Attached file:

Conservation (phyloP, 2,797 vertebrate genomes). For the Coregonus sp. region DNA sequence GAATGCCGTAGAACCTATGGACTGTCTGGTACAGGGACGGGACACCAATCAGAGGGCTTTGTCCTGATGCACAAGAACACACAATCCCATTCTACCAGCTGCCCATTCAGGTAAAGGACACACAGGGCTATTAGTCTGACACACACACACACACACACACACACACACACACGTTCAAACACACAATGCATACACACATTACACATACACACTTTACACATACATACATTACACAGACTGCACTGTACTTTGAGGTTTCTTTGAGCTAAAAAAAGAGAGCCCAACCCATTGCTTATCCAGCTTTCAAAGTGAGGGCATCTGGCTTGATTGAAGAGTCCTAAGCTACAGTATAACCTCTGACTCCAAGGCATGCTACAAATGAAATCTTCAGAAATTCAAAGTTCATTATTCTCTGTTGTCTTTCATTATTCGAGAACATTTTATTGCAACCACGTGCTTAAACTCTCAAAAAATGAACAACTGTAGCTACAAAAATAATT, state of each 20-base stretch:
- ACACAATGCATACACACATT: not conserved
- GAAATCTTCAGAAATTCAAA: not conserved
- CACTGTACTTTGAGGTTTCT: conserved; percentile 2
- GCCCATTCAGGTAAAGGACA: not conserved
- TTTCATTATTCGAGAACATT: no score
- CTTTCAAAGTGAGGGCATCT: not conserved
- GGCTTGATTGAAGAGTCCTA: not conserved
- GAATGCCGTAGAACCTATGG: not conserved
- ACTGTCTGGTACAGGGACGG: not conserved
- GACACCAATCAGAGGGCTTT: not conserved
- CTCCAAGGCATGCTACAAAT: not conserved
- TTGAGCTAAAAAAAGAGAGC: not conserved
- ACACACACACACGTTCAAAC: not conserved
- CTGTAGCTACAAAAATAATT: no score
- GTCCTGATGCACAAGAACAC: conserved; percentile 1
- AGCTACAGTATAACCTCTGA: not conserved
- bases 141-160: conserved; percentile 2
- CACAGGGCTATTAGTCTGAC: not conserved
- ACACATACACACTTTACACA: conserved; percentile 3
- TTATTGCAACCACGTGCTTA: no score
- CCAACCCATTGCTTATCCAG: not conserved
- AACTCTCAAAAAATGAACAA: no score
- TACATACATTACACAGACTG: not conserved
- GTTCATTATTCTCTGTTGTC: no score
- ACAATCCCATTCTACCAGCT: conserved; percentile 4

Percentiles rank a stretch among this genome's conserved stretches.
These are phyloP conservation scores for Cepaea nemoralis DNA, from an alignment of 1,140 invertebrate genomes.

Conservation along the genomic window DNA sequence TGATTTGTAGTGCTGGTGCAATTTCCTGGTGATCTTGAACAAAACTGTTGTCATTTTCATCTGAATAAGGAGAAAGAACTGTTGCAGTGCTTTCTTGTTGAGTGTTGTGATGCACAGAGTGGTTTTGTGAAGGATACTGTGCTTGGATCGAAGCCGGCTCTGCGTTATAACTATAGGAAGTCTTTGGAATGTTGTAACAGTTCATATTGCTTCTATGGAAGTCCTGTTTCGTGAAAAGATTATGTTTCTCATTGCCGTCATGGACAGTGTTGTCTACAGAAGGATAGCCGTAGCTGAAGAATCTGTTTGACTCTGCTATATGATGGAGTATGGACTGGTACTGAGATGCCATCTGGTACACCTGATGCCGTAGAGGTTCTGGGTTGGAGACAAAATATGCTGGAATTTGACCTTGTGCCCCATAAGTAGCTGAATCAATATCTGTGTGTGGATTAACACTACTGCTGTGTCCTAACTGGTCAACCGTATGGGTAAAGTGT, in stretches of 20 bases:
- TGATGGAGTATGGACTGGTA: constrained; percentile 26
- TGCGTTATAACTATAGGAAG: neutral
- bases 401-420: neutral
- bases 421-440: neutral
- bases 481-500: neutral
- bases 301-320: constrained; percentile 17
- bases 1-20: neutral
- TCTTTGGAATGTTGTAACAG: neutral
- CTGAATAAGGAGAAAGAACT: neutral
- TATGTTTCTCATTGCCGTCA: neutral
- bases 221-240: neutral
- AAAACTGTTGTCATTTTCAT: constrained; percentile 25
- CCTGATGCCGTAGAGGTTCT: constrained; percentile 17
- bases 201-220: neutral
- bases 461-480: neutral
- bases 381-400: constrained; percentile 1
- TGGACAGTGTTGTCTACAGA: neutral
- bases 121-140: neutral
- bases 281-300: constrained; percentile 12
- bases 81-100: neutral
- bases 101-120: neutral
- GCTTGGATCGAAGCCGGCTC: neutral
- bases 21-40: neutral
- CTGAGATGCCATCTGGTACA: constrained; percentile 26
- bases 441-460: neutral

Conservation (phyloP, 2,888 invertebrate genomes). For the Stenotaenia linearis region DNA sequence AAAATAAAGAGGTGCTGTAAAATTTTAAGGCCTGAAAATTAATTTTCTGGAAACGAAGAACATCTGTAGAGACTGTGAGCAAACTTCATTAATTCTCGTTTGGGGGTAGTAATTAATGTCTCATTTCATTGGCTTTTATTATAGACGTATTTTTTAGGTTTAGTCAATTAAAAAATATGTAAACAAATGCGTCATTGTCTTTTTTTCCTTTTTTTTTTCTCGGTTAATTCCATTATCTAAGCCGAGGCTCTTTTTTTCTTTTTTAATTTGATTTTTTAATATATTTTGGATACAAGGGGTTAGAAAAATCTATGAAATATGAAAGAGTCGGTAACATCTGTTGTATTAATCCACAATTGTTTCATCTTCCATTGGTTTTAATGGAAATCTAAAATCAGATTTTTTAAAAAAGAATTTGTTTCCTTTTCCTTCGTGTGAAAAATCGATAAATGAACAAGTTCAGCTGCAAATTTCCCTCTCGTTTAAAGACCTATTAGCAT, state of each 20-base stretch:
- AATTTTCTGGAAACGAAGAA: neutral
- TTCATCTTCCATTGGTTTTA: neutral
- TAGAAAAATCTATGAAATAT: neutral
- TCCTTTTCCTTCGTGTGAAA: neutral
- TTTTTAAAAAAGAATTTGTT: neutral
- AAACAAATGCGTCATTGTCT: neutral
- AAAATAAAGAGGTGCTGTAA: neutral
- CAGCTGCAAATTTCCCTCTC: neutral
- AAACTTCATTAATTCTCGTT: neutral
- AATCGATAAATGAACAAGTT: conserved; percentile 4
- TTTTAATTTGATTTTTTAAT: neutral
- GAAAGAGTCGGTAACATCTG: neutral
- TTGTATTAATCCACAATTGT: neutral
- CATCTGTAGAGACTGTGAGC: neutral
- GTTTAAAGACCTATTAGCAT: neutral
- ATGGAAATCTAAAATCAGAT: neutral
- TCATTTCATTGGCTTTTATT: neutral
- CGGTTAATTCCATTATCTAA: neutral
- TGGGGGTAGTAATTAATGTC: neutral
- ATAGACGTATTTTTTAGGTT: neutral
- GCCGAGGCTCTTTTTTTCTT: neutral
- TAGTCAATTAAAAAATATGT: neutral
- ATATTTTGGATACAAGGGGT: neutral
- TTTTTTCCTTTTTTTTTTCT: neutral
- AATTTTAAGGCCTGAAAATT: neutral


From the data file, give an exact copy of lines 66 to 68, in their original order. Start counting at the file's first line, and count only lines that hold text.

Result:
- TTTTAATTTGATTTTTTAAT: neutral
- GAAAGAGTCGGTAACATCTG: neutral
- TTGTATTAATCCACAATTGT: neutral